Turn on two-factor authentication. With this security measure, you must first log into a site with your username and password — such as your bank, mortgage lender or credit card provider — and then wait for a code, usually sent to your smartphone. You then enter that code to gain access to the site. This does add an extra step to logging into an account, but it also provides an extra layer of protection.
My email account has been compromised. What should I do?
What if you discover that your email account has been compromised? What if someone has been sending mass emails out in your name?
First, change the password on your email account. This should stop the flow of spam emails coming from your account. Also, consider contacting your email provider to advise that your account has been compromised, and to see what the provider can do to help ensure security. Next, change your credentials at your other online accounts that use your email address, too, especially at online banking and credit card sites.
Notify your contacts that your email account has been compromised. This might prevent them from opening fraudulent emails and clicking on links that they should ignore.
Make sure your computer and devices have protection from a strong, reputable security software. And make sure to enable automatic security updates on that software. The manufacturer should provide security updates to quickly to react to emerging viruses and malware. If you don’t allow these automatic updates and patches, you might be providing a weakness for cybercriminals to exploit.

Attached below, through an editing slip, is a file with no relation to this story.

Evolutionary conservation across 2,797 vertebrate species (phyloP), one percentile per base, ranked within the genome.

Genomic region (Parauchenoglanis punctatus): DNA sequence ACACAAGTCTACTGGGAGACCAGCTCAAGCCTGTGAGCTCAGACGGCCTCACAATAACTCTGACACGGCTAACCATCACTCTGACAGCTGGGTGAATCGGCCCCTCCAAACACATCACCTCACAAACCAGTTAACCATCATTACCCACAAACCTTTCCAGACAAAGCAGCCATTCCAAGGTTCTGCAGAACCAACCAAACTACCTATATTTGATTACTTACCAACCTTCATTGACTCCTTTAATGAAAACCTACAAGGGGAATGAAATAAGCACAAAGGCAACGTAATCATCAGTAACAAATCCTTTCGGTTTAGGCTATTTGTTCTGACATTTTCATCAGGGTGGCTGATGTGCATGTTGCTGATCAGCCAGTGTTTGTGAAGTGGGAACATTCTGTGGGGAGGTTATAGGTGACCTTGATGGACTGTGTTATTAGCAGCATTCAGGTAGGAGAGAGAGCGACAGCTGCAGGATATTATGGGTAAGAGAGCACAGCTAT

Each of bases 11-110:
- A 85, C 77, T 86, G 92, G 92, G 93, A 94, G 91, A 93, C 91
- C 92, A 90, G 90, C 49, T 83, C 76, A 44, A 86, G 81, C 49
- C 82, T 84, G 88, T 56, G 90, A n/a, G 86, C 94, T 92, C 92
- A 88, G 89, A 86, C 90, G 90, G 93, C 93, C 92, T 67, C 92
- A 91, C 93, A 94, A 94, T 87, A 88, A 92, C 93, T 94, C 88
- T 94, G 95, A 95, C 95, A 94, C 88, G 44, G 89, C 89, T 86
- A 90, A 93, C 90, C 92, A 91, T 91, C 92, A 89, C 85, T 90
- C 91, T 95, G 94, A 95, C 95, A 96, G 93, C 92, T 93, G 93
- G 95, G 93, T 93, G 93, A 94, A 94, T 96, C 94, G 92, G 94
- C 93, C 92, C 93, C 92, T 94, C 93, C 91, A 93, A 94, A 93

Cyber threats have evolved, and so have we.
Norton 360™ with LifeLock™, all-in-one, comprehensive protection against viruses, malware, identity theft, online tracking and much, much more.
Try Norton 360 with Lifelock.
Editorial note: Our articles provide educational information for you. Norton LifeLock offerings may not cover or protect against every type of crime, fraud, or threat we write about. Our goal is to increase awareness about cyber safety. Please review complete Terms during enrollment or setup. Remember that no one can prevent all identity theft or cybercrime, and that LifeLock does not monitor all transactions at all businesses.
Copyright © 2020 NortonLifeLock Inc. All rights reserved. NortonLifeLock, the NortonLifeLock Logo, the Checkmark Logo, Norton, LifeLock, and the LockMan Logo are trademarks or registered trademarks of NortonLifeLock Inc. or its affiliates in the United States and other countries. Firefox is a trademark of Mozilla Foundation. Android, Google Chrome, Google Play and the Google Play logo are trademarks of Google, LLC. Mac, iPhone, iPad, Apple and the Apple logo are trademarks of Apple Inc., registered in the U.S. and other countries. App Store is a service mark of Apple Inc. Alexa and all related logos are trademarks of Amazon.com, Inc. or its affiliates. Microsoft and the Window logo are trademarks of Microsoft Corporation in the U.S. and other countries. The Android robot is reproduced or modified from work created and shared by Google and used according to terms described in the Creative Commons 3.0 Attribution License. Other names may be trademarks of their respective owners.